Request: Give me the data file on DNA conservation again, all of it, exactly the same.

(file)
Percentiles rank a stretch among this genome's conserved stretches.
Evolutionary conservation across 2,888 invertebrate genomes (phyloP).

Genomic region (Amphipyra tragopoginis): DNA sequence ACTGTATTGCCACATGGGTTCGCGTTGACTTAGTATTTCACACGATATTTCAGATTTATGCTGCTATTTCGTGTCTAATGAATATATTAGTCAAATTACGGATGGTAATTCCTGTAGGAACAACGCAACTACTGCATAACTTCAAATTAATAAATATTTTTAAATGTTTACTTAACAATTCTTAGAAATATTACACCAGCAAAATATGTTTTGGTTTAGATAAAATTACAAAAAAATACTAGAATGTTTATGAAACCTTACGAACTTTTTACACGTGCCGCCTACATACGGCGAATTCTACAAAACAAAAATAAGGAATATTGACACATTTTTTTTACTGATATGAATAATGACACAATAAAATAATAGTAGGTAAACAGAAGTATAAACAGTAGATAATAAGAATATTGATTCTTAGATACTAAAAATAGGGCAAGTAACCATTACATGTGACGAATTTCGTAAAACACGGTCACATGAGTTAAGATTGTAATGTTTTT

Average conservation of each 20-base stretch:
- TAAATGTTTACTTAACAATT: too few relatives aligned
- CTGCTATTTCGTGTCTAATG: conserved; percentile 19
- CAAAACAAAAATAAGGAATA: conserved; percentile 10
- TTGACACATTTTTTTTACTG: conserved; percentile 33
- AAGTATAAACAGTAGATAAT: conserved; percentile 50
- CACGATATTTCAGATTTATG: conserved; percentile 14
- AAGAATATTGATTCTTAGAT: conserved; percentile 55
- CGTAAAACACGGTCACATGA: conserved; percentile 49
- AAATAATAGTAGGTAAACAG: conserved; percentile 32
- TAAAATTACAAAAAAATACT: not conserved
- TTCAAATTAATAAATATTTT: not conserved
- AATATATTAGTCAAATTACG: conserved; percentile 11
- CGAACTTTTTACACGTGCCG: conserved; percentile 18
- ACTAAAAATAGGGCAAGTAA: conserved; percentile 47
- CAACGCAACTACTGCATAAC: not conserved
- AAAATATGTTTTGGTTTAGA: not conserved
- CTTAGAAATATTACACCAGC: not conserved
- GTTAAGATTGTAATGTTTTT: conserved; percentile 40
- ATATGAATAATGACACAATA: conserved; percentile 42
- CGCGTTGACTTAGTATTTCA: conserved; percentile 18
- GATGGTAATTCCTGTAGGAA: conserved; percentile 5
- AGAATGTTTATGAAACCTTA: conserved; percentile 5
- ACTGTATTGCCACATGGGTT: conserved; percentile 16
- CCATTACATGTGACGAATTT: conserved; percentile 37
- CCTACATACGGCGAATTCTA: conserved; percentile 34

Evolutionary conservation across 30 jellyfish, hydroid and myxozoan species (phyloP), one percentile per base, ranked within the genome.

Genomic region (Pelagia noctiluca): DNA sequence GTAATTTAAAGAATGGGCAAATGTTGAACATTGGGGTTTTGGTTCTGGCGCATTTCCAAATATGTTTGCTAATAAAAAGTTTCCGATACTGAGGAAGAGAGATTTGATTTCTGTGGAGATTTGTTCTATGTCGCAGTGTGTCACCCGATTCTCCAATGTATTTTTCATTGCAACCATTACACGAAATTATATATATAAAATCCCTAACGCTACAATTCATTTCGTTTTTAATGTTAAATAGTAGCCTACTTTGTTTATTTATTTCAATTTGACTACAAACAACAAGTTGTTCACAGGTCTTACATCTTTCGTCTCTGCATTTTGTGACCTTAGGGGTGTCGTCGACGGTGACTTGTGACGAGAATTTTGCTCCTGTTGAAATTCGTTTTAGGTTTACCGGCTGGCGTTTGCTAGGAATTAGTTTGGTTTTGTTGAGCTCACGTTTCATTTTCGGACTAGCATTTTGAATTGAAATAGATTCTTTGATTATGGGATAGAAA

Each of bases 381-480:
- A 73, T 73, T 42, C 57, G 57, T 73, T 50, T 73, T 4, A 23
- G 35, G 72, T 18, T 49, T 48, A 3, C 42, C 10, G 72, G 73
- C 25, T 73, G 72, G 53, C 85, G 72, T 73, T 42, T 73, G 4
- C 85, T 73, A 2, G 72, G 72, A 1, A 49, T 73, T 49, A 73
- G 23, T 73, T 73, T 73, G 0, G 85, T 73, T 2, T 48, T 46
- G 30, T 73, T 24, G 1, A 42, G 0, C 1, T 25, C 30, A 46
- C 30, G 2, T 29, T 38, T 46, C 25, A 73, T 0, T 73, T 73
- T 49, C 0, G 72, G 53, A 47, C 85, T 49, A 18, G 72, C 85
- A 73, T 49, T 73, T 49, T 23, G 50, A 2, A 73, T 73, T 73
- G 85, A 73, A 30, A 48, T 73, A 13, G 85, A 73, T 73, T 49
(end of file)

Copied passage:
Percentiles rank a stretch among this genome's conserved stretches.
Evolutionary conservation across 2,888 invertebrate genomes (phyloP).

Genomic region (Amphipyra tragopoginis): DNA sequence ACTGTATTGCCACATGGGTTCGCGTTGACTTAGTATTTCACACGATATTTCAGATTTATGCTGCTATTTCGTGTCTAATGAATATATTAGTCAAATTACGGATGGTAATTCCTGTAGGAACAACGCAACTACTGCATAACTTCAAATTAATAAATATTTTTAAATGTTTACTTAACAATTCTTAGAAATATTACACCAGCAAAATATGTTTTGGTTTAGATAAAATTACAAAAAAATACTAGAATGTTTATGAAACCTTACGAACTTTTTACACGTGCCGCCTACATACGGCGAATTCTACAAAACAAAAATAAGGAATATTGACACATTTTTTTTACTGATATGAATAATGACACAATAAAATAATAGTAGGTAAACAGAAGTATAAACAGTAGATAATAAGAATATTGATTCTTAGATACTAAAAATAGGGCAAGTAACCATTACATGTGACGAATTTCGTAAAACACGGTCACATGAGTTAAGATTGTAATGTTTTT

Average conservation of each 20-base stretch:
- TAAATGTTTACTTAACAATT: too few relatives aligned
- CTGCTATTTCGTGTCTAATG: conserved; percentile 19
- CAAAACAAAAATAAGGAATA: conserved; percentile 10
- TTGACACATTTTTTTTACTG: conserved; percentile 33
- AAGTATAAACAGTAGATAAT: conserved; percentile 50
- CACGATATTTCAGATTTATG: conserved; percentile 14
- AAGAATATTGATTCTTAGAT: conserved; percentile 55
- CGTAAAACACGGTCACATGA: conserved; percentile 49
- AAATAATAGTAGGTAAACAG: conserved; percentile 32
- TAAAATTACAAAAAAATACT: not conserved
- TTCAAATTAATAAATATTTT: not conserved
- AATATATTAGTCAAATTACG: conserved; percentile 11
- CGAACTTTTTACACGTGCCG: conserved; percentile 18
- ACTAAAAATAGGGCAAGTAA: conserved; percentile 47
- CAACGCAACTACTGCATAAC: not conserved
- AAAATATGTTTTGGTTTAGA: not conserved
- CTTAGAAATATTACACCAGC: not conserved
- GTTAAGATTGTAATGTTTTT: conserved; percentile 40
- ATATGAATAATGACACAATA: conserved; percentile 42
- CGCGTTGACTTAGTATTTCA: conserved; percentile 18
- GATGGTAATTCCTGTAGGAA: conserved; percentile 5
- AGAATGTTTATGAAACCTTA: conserved; percentile 5
- ACTGTATTGCCACATGGGTT: conserved; percentile 16
- CCATTACATGTGACGAATTT: conserved; percentile 37
- CCTACATACGGCGAATTCTA: conserved; percentile 34

Evolutionary conservation across 30 jellyfish, hydroid and myxozoan species (phyloP), one percentile per base, ranked within the genome.

Genomic region (Pelagia noctiluca): DNA sequence GTAATTTAAAGAATGGGCAAATGTTGAACATTGGGGTTTTGGTTCTGGCGCATTTCCAAATATGTTTGCTAATAAAAAGTTTCCGATACTGAGGAAGAGAGATTTGATTTCTGTGGAGATTTGTTCTATGTCGCAGTGTGTCACCCGATTCTCCAATGTATTTTTCATTGCAACCATTACACGAAATTATATATATAAAATCCCTAACGCTACAATTCATTTCGTTTTTAATGTTAAATAGTAGCCTACTTTGTTTATTTATTTCAATTTGACTACAAACAACAAGTTGTTCACAGGTCTTACATCTTTCGTCTCTGCATTTTGTGACCTTAGGGGTGTCGTCGACGGTGACTTGTGACGAGAATTTTGCTCCTGTTGAAATTCGTTTTAGGTTTACCGGCTGGCGTTTGCTAGGAATTAGTTTGGTTTTGTTGAGCTCACGTTTCATTTTCGGACTAGCATTTTGAATTGAAATAGATTCTTTGATTATGGGATAGAAA

Each of bases 381-480:
- A 73, T 73, T 42, C 57, G 57, T 73, T 50, T 73, T 4, A 23
- G 35, G 72, T 18, T 49, T 48, A 3, C 42, C 10, G 72, G 73
- C 25, T 73, G 72, G 53, C 85, G 72, T 73, T 42, T 73, G 4
- C 85, T 73, A 2, G 72, G 72, A 1, A 49, T 73, T 49, A 73
- G 23, T 73, T 73, T 73, G 0, G 85, T 73, T 2, T 48, T 46
- G 30, T 73, T 24, G 1, A 42, G 0, C 1, T 25, C 30, A 46
- C 30, G 2, T 29, T 38, T 46, C 25, A 73, T 0, T 73, T 73
- T 49, C 0, G 72, G 53, A 47, C 85, T 49, A 18, G 72, C 85
- A 73, T 49, T 73, T 49, T 23, G 50, A 2, A 73, T 73, T 73
- G 85, A 73, A 30, A 48, T 73, A 13, G 85, A 73, T 73, T 49